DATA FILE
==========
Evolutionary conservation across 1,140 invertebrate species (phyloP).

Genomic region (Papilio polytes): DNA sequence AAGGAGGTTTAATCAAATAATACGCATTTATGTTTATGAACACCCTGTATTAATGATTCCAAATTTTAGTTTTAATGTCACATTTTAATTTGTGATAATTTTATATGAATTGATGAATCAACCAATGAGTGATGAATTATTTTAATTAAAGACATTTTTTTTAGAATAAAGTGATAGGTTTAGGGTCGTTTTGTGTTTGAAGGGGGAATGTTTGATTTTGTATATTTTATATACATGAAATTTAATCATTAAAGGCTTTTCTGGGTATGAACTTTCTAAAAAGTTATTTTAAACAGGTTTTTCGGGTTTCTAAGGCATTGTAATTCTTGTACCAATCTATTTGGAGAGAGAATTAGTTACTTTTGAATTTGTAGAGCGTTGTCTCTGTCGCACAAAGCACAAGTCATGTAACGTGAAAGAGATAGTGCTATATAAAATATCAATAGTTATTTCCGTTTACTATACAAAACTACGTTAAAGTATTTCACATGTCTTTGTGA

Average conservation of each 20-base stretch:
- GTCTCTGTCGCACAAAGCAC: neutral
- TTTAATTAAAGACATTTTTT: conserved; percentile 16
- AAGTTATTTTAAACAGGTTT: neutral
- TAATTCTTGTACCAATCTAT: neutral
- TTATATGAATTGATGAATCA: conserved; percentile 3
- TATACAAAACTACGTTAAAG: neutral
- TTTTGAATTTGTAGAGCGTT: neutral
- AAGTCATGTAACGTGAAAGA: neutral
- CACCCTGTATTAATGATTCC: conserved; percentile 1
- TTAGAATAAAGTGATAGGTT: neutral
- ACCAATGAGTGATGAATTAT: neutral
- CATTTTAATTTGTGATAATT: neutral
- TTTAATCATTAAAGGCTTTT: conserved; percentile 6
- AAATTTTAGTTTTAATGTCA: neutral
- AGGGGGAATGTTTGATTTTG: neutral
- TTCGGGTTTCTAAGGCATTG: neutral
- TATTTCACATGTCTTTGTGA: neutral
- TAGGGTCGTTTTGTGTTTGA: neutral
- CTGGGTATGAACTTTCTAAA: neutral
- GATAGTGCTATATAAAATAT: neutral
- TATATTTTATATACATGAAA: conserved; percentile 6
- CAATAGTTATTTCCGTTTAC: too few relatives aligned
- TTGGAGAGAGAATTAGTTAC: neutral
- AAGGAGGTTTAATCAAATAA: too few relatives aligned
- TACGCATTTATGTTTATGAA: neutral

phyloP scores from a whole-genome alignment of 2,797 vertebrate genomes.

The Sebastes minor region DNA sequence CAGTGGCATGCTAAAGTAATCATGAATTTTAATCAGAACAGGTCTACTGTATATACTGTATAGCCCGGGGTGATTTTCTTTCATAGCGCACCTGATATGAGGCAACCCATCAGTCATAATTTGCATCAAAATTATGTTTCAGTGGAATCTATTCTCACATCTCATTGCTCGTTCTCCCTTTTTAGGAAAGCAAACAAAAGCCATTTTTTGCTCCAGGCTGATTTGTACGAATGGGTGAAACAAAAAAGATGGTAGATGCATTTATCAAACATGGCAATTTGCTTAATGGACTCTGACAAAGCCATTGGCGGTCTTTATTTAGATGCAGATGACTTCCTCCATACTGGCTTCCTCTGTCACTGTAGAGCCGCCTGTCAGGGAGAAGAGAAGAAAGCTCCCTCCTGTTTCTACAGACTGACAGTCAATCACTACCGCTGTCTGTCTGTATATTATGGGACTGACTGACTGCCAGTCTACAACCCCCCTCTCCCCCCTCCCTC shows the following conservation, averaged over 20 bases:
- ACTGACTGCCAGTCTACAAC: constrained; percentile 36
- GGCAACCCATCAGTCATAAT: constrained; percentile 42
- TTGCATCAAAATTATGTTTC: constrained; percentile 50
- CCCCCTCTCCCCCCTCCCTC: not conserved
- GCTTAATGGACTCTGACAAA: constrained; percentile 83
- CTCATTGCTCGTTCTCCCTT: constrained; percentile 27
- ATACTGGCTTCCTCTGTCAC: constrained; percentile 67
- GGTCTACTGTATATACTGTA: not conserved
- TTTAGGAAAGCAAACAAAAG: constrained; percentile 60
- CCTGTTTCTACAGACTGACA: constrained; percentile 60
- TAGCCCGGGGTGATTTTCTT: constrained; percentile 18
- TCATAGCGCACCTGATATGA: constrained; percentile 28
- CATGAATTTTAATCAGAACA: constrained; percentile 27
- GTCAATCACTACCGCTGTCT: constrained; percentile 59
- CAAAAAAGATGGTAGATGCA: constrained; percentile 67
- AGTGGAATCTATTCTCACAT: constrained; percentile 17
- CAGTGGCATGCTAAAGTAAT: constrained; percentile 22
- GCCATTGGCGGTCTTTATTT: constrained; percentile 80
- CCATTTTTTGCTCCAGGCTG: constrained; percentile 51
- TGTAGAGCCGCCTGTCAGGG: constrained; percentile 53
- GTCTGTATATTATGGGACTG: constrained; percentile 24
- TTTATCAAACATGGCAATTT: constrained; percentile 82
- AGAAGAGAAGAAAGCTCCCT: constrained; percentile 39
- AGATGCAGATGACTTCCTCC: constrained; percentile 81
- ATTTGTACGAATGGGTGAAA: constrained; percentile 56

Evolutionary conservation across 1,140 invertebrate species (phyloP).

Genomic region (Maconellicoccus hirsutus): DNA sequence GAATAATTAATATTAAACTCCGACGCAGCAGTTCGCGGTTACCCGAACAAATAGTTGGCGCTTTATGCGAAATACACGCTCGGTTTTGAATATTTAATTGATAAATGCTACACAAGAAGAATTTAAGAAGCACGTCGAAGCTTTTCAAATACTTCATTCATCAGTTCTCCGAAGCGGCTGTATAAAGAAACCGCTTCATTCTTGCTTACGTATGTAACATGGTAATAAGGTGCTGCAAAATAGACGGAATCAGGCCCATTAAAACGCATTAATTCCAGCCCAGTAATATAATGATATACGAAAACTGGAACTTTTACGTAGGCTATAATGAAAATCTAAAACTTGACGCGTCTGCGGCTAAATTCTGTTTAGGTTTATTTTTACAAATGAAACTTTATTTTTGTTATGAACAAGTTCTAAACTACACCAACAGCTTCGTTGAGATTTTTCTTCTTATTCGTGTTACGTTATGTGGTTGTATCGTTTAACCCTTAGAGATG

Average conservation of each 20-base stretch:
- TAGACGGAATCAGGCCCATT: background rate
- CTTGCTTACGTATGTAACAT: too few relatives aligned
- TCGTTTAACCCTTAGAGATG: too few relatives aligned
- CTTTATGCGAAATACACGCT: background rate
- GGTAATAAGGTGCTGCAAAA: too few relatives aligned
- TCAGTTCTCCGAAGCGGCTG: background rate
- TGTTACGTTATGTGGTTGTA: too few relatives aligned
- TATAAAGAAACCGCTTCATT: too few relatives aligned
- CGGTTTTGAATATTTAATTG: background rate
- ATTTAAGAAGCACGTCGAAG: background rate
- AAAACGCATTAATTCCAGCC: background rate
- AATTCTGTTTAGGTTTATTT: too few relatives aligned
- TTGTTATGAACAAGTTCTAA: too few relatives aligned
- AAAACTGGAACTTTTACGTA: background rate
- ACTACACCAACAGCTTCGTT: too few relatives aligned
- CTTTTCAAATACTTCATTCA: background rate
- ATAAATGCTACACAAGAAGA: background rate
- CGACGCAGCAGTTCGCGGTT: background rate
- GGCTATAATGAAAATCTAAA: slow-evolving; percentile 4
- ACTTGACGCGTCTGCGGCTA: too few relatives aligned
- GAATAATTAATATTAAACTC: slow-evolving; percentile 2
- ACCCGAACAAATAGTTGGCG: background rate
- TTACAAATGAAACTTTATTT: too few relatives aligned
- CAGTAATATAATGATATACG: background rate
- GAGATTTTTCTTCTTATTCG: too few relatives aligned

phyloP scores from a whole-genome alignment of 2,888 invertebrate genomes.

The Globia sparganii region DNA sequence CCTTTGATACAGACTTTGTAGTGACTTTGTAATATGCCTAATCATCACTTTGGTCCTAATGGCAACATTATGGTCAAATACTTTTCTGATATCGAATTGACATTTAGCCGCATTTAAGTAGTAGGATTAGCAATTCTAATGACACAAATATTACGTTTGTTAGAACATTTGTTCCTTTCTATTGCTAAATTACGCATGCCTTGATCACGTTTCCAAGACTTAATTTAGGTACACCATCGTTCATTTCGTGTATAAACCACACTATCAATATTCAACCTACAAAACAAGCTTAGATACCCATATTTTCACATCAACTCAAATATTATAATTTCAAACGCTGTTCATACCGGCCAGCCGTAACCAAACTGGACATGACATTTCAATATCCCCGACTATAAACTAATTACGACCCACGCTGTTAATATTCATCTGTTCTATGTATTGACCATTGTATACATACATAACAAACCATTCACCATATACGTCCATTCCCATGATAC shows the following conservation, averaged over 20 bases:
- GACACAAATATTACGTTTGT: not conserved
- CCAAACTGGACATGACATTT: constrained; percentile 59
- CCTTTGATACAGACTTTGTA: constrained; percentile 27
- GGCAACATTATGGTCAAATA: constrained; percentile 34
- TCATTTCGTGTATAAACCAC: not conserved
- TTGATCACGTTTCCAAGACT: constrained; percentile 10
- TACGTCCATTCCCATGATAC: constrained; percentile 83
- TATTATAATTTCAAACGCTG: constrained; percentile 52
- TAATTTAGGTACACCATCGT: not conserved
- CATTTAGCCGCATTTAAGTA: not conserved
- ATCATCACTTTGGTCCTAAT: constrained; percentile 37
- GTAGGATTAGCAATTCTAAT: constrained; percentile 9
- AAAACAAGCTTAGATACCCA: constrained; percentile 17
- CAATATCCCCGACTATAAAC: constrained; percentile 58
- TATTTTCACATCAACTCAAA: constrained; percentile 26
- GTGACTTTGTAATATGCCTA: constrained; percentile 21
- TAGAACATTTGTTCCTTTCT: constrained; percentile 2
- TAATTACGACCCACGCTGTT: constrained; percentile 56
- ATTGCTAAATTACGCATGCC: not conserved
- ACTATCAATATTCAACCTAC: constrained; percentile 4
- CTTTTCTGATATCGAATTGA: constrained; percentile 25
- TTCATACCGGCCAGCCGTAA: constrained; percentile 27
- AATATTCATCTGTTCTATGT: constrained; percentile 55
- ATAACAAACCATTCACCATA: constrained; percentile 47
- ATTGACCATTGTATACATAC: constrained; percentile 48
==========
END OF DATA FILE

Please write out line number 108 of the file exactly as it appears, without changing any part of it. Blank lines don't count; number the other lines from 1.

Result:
- AATATTCATCTGTTCTATGT: constrained; percentile 55